Best Longform Journalism from Around the Web: Bill Keller to Kevin Roose
From Bill Keller’s account of working with Julian Assange to Larry Page’s vision for Google 3.0, The Daily Beast picks the week’s best longform journalism.
This weekly column is The Daily Beast's contribution to the growing longreads community on Twitter, where fans of longform journalism collect and share their favorite stories. Follow along through the hashtag #longreads, and visit Longreads.com and Longform.org for suggestions throughout the week. To take these stories on the go, we recommend using smartphone applications such as Instapaper or Read It Later. You can download either at your mobile phone's application store. To send us suggestions, tweet the story to @ thedailybeast on Twitter with the hashtag #longreads.
1. " Assange and the Secrets He Spilled" Bill Keller, The New York Times Magazine
New York Times Managing Editor Bill Keller—a man who has handled some of the world's most widely read journalists—writes of his months managing the paper's relationship with WikiLeaks' notorious founder Julian Assange, as he transitions from a computer geek in dirty white socks to a slick-suited hacker on the run.
2. " The Unholy Pleasure"
Mark Oppenheimer, Slate
The New York Times religion columnist recalls how his precocious childhood verbal abilities hardened into a lifetime of snobbery—"a habit of mind, difficult to shake, my indwelling friend and foe to this day."
Ben McGrath, The New Yorker
Almost from its inception, the NFL has sparked debate about the often adverse health effects of its brutality and how to reform its rules. But it took a baseball reporter who was barely interested in football to break news about the high number of suicides and dementia-related diagnoses former NFL players suffered as a result of brain damage.
The indisputable evidence, as well as how pervasively brain injury affects adolescent players, has the leaders of America's favorite game uncertain about its future.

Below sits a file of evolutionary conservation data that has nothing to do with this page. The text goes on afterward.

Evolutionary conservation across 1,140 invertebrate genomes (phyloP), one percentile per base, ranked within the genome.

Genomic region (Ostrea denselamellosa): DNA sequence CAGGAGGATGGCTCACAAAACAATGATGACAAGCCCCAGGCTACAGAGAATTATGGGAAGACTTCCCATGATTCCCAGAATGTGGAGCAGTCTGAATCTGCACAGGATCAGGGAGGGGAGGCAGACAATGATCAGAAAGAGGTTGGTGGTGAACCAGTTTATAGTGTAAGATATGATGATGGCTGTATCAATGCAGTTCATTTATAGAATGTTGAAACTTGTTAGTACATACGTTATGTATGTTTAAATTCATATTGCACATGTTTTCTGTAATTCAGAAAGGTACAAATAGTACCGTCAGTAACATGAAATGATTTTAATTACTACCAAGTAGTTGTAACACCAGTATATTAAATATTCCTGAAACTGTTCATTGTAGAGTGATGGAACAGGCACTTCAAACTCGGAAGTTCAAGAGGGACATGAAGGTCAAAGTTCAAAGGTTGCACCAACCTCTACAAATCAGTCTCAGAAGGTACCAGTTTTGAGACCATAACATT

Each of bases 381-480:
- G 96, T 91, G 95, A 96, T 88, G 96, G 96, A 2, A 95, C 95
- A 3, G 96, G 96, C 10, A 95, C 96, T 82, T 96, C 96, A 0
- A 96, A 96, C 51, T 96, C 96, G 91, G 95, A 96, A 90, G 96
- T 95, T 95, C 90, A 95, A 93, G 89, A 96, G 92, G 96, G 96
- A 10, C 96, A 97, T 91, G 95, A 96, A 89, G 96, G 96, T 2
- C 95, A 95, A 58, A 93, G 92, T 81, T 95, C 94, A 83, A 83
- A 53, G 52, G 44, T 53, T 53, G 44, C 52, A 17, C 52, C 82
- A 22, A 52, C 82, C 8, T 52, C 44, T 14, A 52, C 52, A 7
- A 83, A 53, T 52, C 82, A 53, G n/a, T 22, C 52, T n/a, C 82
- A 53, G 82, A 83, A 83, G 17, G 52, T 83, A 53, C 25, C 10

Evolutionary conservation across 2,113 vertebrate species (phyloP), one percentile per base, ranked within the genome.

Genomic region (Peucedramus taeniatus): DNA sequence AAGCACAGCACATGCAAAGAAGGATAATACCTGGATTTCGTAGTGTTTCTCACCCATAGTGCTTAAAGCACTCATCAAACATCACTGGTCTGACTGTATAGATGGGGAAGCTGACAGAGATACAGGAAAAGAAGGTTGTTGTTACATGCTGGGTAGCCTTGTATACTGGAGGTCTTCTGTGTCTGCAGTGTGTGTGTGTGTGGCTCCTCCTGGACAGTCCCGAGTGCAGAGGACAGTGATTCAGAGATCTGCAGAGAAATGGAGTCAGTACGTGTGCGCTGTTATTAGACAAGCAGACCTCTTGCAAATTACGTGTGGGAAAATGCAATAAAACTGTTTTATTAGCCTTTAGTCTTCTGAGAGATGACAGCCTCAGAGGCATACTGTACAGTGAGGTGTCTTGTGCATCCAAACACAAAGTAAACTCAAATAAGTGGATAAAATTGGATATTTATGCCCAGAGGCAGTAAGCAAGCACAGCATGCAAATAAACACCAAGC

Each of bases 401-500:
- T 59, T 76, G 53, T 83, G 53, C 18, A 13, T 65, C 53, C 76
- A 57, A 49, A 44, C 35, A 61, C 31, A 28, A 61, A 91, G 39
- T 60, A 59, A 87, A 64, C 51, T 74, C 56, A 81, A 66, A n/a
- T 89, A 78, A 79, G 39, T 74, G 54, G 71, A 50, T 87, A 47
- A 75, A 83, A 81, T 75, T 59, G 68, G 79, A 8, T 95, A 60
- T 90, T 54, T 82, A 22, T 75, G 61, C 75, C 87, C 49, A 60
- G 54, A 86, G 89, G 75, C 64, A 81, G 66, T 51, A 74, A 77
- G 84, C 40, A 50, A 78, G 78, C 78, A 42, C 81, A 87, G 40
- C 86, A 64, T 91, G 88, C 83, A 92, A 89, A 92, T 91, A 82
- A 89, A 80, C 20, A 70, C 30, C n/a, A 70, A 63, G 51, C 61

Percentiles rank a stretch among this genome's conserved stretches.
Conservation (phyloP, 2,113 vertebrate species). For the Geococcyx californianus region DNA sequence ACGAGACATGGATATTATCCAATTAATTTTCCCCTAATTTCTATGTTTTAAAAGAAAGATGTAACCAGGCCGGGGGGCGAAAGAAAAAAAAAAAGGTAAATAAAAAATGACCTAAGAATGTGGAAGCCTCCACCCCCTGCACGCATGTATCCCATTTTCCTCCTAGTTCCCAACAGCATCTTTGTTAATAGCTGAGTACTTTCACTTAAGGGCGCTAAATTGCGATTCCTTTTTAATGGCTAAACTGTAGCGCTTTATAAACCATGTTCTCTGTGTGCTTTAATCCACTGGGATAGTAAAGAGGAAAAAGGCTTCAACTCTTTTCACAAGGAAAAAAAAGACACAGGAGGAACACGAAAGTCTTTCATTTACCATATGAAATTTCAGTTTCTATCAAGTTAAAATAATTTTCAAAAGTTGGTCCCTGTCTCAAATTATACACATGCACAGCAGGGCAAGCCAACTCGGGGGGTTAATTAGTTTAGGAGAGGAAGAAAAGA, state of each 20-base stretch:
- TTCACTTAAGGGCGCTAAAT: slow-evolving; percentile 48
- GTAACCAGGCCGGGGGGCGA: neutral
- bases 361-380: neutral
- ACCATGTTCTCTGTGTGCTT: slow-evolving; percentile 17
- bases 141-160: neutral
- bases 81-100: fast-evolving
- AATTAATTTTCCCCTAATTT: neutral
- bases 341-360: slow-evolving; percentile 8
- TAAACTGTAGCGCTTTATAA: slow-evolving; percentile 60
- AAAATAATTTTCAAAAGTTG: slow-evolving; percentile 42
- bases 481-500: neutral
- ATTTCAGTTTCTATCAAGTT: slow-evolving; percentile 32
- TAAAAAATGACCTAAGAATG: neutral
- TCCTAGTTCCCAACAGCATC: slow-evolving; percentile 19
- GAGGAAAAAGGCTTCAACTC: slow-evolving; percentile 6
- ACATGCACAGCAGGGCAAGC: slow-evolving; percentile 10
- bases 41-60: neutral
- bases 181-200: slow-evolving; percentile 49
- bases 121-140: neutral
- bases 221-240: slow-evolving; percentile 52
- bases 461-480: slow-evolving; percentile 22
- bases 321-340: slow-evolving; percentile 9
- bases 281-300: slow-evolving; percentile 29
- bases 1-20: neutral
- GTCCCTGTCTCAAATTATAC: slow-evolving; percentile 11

Kevin Roose, GQ
Evangelical pastor Ted Haggard, who fell from grace when he was caught buying crystal meth from a gay escort, has become a lightning rod for American disgust. But Roose, who wrote a memoir about going undercover as a student at a Christian university, finds the pastor's softer side: Haggard has started a new church in Colorado that welcomes all kinds of sinners, and he doesn't hold back about his doubts about his faith or his muddled sexuality. He's determined to recover the things he once most enjoyed: an "ordinary life" with his wife and sons.
Brad Stone, Bloomberg BusinessWeek
With its near-unprecedented success, Google has grown into what one venture capitalist called "a decentralized jungle of innovation." Larry Page, who the company unexpectedly announced would take over as CEO in April, is determined to get the leaders of Google's far-flung developments running on the same game plan. Centralizing Google's operations runs counter to the company's ethos, but it's a crucial part of keeping it moving forward.
6. " The Wave-Maker"
William Langewiesche, Vanity Fair
Ken Bradshaw was 45 years old when he rode the largest wave ever surfed, an 85-foot monster produced by El Nino storm oscillation over the Pacific. At an age when other star surfers usually retire, Bradshaw is not only setting records but also remains a purist who refuses to chase publicity and avoid the brands commercializing the sport.